Data-Driven Modules for Objective Visual Quality Assessment Focusing on Benchmarking and SLAs

Adriaan Barri, Ann Dooms

Research output: Contribution to journalArticlepeer-review

4 Citations (Scopus)


After an image or video is acquired, it is subjected to a number of signal processing algorithms, such as editing, enhancement, compression, scaling, transmission, and rendering, all of which can alter the perceptual quality. Visual quality assessment (VQA) aims to find an estimate of the impact of such alterations to be used, e.g., during algorithm/system design, optimization and comparisons (which employ benchmarking), or in quality monitoring. A wide variety of VQA approaches have been developed that seek agreement with the response of the human visual system to visual signal stimuli, which is very difficult to model, and hence, quite a challenge to predict. In the particular case of benchmarking and monitoring SLAs, VQA can have a big impact on the product or service under study or the parties involved, hence, one should be very cautious in trying to model the accordance with the human perception. Moreover, it is important to take the disagreement and sometimes conflicting opinions of subjects into account. Integrating machine learning (ML) modules can lead to faster and more accurate objective quality measures, but the available ML algorithms are not necessarily suitable for the task of objective quality assessment. This paper gives examples of data-driven modules in the context of benchmarking and SLAs. To this end, we continue on the work of Hemami and Reibman in this area and elaborate in particular on VQA employing so-called probabilistic pairwise preference and objective quality thresholds to enable real-life visual quality benchmarking and monitoring.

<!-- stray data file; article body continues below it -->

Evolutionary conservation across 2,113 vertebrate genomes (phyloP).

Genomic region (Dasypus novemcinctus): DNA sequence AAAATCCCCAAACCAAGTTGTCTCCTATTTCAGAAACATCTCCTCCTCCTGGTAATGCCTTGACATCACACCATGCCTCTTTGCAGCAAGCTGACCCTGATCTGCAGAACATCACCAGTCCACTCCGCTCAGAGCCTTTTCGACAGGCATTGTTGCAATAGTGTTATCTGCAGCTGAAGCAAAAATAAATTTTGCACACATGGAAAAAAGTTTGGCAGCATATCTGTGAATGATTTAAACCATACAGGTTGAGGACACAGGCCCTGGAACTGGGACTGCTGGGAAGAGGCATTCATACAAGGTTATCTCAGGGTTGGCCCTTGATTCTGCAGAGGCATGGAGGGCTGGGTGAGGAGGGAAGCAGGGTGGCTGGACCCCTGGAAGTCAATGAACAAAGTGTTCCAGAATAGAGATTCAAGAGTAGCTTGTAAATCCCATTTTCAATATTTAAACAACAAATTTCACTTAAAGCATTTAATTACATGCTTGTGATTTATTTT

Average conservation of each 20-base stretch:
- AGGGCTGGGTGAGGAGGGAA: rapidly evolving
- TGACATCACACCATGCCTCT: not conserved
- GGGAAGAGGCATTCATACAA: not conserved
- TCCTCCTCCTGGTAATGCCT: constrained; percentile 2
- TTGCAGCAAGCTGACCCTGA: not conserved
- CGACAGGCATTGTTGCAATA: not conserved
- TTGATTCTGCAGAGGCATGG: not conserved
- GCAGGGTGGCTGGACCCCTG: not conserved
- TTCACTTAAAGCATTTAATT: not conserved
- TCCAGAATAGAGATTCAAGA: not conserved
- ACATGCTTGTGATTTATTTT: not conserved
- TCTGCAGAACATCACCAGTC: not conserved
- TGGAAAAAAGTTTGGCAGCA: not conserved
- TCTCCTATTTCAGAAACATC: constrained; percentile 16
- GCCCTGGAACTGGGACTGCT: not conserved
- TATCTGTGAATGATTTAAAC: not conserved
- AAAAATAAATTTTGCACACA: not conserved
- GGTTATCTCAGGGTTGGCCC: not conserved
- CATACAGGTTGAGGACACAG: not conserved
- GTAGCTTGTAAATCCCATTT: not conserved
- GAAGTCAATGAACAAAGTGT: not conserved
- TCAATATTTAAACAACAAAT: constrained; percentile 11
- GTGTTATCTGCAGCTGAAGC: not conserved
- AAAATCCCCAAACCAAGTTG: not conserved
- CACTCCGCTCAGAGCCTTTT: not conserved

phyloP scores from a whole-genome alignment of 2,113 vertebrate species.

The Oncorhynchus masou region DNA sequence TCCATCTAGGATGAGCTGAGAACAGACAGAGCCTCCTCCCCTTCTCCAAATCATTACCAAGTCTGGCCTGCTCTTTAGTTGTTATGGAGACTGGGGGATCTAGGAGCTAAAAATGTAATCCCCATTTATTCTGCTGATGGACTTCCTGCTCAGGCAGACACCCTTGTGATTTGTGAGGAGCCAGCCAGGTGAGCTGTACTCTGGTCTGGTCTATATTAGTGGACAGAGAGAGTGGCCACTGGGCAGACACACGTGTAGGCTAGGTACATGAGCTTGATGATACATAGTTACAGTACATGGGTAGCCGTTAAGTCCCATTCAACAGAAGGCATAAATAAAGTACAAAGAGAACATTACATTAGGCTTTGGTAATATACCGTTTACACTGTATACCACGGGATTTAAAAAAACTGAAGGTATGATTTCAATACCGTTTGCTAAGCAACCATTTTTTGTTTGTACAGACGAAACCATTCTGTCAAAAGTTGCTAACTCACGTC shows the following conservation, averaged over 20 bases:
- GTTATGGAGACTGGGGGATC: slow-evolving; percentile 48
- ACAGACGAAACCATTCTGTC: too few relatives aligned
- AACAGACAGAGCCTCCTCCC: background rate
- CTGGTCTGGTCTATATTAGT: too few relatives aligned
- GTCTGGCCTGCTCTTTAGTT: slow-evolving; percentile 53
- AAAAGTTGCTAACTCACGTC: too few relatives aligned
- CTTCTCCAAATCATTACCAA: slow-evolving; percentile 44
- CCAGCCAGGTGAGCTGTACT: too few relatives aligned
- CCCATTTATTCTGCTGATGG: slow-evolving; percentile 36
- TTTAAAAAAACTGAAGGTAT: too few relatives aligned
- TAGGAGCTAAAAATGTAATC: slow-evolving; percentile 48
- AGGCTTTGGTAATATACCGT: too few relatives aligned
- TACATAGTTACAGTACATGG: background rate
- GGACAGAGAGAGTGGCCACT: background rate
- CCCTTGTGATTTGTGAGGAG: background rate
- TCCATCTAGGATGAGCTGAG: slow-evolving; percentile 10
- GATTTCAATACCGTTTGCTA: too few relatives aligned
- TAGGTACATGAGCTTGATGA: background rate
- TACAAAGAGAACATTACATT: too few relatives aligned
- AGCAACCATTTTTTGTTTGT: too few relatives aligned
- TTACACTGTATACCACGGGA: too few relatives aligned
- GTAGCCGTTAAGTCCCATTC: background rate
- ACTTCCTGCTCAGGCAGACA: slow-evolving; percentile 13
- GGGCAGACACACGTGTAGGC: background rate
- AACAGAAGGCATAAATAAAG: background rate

Original languageEnglish
Pages (from-to)196-205
Number of pages10
JournalIEEE Journal of Selected Topics in Signal Processing
Issue number1
Publication statusPublished - 7 Dec 2016


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